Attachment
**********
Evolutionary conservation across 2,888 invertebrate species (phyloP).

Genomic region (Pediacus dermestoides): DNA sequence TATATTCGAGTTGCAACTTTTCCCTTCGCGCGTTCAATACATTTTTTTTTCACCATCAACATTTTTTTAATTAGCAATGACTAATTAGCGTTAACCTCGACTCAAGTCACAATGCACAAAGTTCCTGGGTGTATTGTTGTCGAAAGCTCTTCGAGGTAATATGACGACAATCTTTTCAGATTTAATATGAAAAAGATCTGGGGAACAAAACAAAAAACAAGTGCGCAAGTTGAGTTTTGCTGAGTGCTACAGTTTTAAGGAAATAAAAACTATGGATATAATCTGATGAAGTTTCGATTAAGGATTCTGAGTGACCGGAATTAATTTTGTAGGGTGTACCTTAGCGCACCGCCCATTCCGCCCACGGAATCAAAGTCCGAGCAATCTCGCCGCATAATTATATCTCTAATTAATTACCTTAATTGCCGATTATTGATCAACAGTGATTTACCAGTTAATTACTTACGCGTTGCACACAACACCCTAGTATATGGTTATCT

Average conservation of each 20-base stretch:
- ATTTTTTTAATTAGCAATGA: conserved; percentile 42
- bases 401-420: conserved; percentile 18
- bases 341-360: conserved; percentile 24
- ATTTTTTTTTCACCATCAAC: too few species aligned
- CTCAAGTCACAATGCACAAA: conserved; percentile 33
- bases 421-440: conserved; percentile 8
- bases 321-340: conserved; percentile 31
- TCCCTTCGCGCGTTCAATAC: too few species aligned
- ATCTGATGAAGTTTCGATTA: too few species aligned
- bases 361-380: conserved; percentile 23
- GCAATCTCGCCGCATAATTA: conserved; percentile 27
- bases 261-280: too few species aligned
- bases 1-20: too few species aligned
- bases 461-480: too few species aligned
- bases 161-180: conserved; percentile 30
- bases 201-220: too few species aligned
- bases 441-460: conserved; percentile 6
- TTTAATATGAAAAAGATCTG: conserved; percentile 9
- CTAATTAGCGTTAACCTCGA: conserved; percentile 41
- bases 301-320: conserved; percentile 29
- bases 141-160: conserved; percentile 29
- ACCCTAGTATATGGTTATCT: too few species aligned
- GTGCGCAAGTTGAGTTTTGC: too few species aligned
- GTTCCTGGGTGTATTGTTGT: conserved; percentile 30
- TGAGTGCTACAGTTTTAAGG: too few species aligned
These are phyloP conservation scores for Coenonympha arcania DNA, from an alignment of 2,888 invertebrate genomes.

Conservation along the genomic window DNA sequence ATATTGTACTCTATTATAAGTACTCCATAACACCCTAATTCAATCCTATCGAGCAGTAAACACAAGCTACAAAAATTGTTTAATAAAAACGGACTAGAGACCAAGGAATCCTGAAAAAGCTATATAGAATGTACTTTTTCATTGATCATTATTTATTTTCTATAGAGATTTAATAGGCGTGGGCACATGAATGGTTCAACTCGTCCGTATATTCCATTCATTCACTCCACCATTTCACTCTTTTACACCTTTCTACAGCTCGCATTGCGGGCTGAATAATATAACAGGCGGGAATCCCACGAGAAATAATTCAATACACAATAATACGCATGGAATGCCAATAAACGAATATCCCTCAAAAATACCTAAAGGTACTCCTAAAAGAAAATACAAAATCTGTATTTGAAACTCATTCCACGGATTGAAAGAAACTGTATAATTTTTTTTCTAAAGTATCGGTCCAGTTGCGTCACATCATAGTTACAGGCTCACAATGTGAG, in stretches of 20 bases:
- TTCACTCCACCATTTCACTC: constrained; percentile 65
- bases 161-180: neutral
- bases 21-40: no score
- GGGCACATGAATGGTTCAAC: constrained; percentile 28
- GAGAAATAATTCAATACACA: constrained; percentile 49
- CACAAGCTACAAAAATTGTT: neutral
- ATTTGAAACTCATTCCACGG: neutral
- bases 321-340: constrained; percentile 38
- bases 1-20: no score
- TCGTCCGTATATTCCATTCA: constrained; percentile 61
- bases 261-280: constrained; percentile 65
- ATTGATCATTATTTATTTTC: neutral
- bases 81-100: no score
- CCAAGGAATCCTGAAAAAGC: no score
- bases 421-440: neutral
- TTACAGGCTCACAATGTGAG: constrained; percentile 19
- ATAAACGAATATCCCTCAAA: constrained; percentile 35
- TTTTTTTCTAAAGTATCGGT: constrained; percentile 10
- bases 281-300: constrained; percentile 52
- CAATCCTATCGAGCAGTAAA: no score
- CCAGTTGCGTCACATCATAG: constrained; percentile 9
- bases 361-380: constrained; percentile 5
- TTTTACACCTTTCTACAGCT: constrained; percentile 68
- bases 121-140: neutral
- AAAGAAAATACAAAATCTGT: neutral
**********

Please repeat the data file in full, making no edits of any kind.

Evolutionary conservation across 2,888 invertebrate species (phyloP).

Genomic region (Pediacus dermestoides): DNA sequence TATATTCGAGTTGCAACTTTTCCCTTCGCGCGTTCAATACATTTTTTTTTCACCATCAACATTTTTTTAATTAGCAATGACTAATTAGCGTTAACCTCGACTCAAGTCACAATGCACAAAGTTCCTGGGTGTATTGTTGTCGAAAGCTCTTCGAGGTAATATGACGACAATCTTTTCAGATTTAATATGAAAAAGATCTGGGGAACAAAACAAAAAACAAGTGCGCAAGTTGAGTTTTGCTGAGTGCTACAGTTTTAAGGAAATAAAAACTATGGATATAATCTGATGAAGTTTCGATTAAGGATTCTGAGTGACCGGAATTAATTTTGTAGGGTGTACCTTAGCGCACCGCCCATTCCGCCCACGGAATCAAAGTCCGAGCAATCTCGCCGCATAATTATATCTCTAATTAATTACCTTAATTGCCGATTATTGATCAACAGTGATTTACCAGTTAATTACTTACGCGTTGCACACAACACCCTAGTATATGGTTATCT

Average conservation of each 20-base stretch:
- ATTTTTTTAATTAGCAATGA: conserved; percentile 42
- bases 401-420: conserved; percentile 18
- bases 341-360: conserved; percentile 24
- ATTTTTTTTTCACCATCAAC: too few species aligned
- CTCAAGTCACAATGCACAAA: conserved; percentile 33
- bases 421-440: conserved; percentile 8
- bases 321-340: conserved; percentile 31
- TCCCTTCGCGCGTTCAATAC: too few species aligned
- ATCTGATGAAGTTTCGATTA: too few species aligned
- bases 361-380: conserved; percentile 23
- GCAATCTCGCCGCATAATTA: conserved; percentile 27
- bases 261-280: too few species aligned
- bases 1-20: too few species aligned
- bases 461-480: too few species aligned
- bases 161-180: conserved; percentile 30
- bases 201-220: too few species aligned
- bases 441-460: conserved; percentile 6
- TTTAATATGAAAAAGATCTG: conserved; percentile 9
- CTAATTAGCGTTAACCTCGA: conserved; percentile 41
- bases 301-320: conserved; percentile 29
- bases 141-160: conserved; percentile 29
- ACCCTAGTATATGGTTATCT: too few species aligned
- GTGCGCAAGTTGAGTTTTGC: too few species aligned
- GTTCCTGGGTGTATTGTTGT: conserved; percentile 30
- TGAGTGCTACAGTTTTAAGG: too few species aligned
These are phyloP conservation scores for Coenonympha arcania DNA, from an alignment of 2,888 invertebrate genomes.

Conservation along the genomic window DNA sequence ATATTGTACTCTATTATAAGTACTCCATAACACCCTAATTCAATCCTATCGAGCAGTAAACACAAGCTACAAAAATTGTTTAATAAAAACGGACTAGAGACCAAGGAATCCTGAAAAAGCTATATAGAATGTACTTTTTCATTGATCATTATTTATTTTCTATAGAGATTTAATAGGCGTGGGCACATGAATGGTTCAACTCGTCCGTATATTCCATTCATTCACTCCACCATTTCACTCTTTTACACCTTTCTACAGCTCGCATTGCGGGCTGAATAATATAACAGGCGGGAATCCCACGAGAAATAATTCAATACACAATAATACGCATGGAATGCCAATAAACGAATATCCCTCAAAAATACCTAAAGGTACTCCTAAAAGAAAATACAAAATCTGTATTTGAAACTCATTCCACGGATTGAAAGAAACTGTATAATTTTTTTTCTAAAGTATCGGTCCAGTTGCGTCACATCATAGTTACAGGCTCACAATGTGAG, in stretches of 20 bases:
- TTCACTCCACCATTTCACTC: constrained; percentile 65
- bases 161-180: neutral
- bases 21-40: no score
- GGGCACATGAATGGTTCAAC: constrained; percentile 28
- GAGAAATAATTCAATACACA: constrained; percentile 49
- CACAAGCTACAAAAATTGTT: neutral
- ATTTGAAACTCATTCCACGG: neutral
- bases 321-340: constrained; percentile 38
- bases 1-20: no score
- TCGTCCGTATATTCCATTCA: constrained; percentile 61
- bases 261-280: constrained; percentile 65
- ATTGATCATTATTTATTTTC: neutral
- bases 81-100: no score
- CCAAGGAATCCTGAAAAAGC: no score
- bases 421-440: neutral
- TTACAGGCTCACAATGTGAG: constrained; percentile 19
- ATAAACGAATATCCCTCAAA: constrained; percentile 35
- TTTTTTTCTAAAGTATCGGT: constrained; percentile 10
- bases 281-300: constrained; percentile 52
- CAATCCTATCGAGCAGTAAA: no score
- CCAGTTGCGTCACATCATAG: constrained; percentile 9
- bases 361-380: constrained; percentile 5
- TTTTACACCTTTCTACAGCT: constrained; percentile 68
- bases 121-140: neutral
- AAAGAAAATACAAAATCTGT: neutral